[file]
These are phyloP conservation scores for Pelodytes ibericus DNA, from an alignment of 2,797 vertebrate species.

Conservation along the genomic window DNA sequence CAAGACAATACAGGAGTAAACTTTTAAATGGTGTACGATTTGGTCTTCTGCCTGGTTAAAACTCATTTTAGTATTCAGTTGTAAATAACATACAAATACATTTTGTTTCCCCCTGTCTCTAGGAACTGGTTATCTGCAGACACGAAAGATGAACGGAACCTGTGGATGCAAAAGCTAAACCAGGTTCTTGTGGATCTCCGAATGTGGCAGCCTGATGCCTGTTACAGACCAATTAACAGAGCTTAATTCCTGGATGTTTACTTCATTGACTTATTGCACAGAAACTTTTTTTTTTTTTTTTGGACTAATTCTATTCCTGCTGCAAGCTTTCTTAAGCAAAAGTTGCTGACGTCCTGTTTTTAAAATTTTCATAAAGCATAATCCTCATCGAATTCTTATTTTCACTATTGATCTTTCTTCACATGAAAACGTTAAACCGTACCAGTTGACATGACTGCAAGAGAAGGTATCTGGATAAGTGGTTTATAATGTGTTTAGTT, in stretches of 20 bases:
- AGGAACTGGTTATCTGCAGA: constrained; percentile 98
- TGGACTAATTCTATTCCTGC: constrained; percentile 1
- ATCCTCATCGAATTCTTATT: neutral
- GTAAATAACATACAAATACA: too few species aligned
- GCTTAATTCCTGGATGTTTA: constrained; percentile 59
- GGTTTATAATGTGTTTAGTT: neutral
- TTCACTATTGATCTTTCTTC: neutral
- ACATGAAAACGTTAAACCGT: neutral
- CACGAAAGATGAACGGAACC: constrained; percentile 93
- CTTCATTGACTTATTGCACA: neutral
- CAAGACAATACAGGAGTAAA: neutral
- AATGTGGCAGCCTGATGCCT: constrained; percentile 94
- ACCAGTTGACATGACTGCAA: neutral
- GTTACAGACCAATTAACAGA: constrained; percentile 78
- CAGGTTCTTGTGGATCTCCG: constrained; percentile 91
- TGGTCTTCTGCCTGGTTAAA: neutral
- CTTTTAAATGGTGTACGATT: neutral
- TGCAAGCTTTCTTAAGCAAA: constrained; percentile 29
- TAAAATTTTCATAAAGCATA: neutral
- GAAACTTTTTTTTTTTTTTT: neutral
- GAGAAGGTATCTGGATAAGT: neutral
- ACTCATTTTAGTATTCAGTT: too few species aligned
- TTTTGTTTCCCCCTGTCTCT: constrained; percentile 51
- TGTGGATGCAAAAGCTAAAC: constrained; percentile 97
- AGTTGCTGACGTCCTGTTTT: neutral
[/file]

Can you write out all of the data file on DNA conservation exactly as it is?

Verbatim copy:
These are phyloP conservation scores for Pelodytes ibericus DNA, from an alignment of 2,797 vertebrate species.

Conservation along the genomic window DNA sequence CAAGACAATACAGGAGTAAACTTTTAAATGGTGTACGATTTGGTCTTCTGCCTGGTTAAAACTCATTTTAGTATTCAGTTGTAAATAACATACAAATACATTTTGTTTCCCCCTGTCTCTAGGAACTGGTTATCTGCAGACACGAAAGATGAACGGAACCTGTGGATGCAAAAGCTAAACCAGGTTCTTGTGGATCTCCGAATGTGGCAGCCTGATGCCTGTTACAGACCAATTAACAGAGCTTAATTCCTGGATGTTTACTTCATTGACTTATTGCACAGAAACTTTTTTTTTTTTTTTTGGACTAATTCTATTCCTGCTGCAAGCTTTCTTAAGCAAAAGTTGCTGACGTCCTGTTTTTAAAATTTTCATAAAGCATAATCCTCATCGAATTCTTATTTTCACTATTGATCTTTCTTCACATGAAAACGTTAAACCGTACCAGTTGACATGACTGCAAGAGAAGGTATCTGGATAAGTGGTTTATAATGTGTTTAGTT, in stretches of 20 bases:
- AGGAACTGGTTATCTGCAGA: constrained; percentile 98
- TGGACTAATTCTATTCCTGC: constrained; percentile 1
- ATCCTCATCGAATTCTTATT: neutral
- GTAAATAACATACAAATACA: too few species aligned
- GCTTAATTCCTGGATGTTTA: constrained; percentile 59
- GGTTTATAATGTGTTTAGTT: neutral
- TTCACTATTGATCTTTCTTC: neutral
- ACATGAAAACGTTAAACCGT: neutral
- CACGAAAGATGAACGGAACC: constrained; percentile 93
- CTTCATTGACTTATTGCACA: neutral
- CAAGACAATACAGGAGTAAA: neutral
- AATGTGGCAGCCTGATGCCT: constrained; percentile 94
- ACCAGTTGACATGACTGCAA: neutral
- GTTACAGACCAATTAACAGA: constrained; percentile 78
- CAGGTTCTTGTGGATCTCCG: constrained; percentile 91
- TGGTCTTCTGCCTGGTTAAA: neutral
- CTTTTAAATGGTGTACGATT: neutral
- TGCAAGCTTTCTTAAGCAAA: constrained; percentile 29
- TAAAATTTTCATAAAGCATA: neutral
- GAAACTTTTTTTTTTTTTTT: neutral
- GAGAAGGTATCTGGATAAGT: neutral
- ACTCATTTTAGTATTCAGTT: too few species aligned
- TTTTGTTTCCCCCTGTCTCT: constrained; percentile 51
- TGTGGATGCAAAAGCTAAAC: constrained; percentile 97
- AGTTGCTGACGTCCTGTTTT: neutral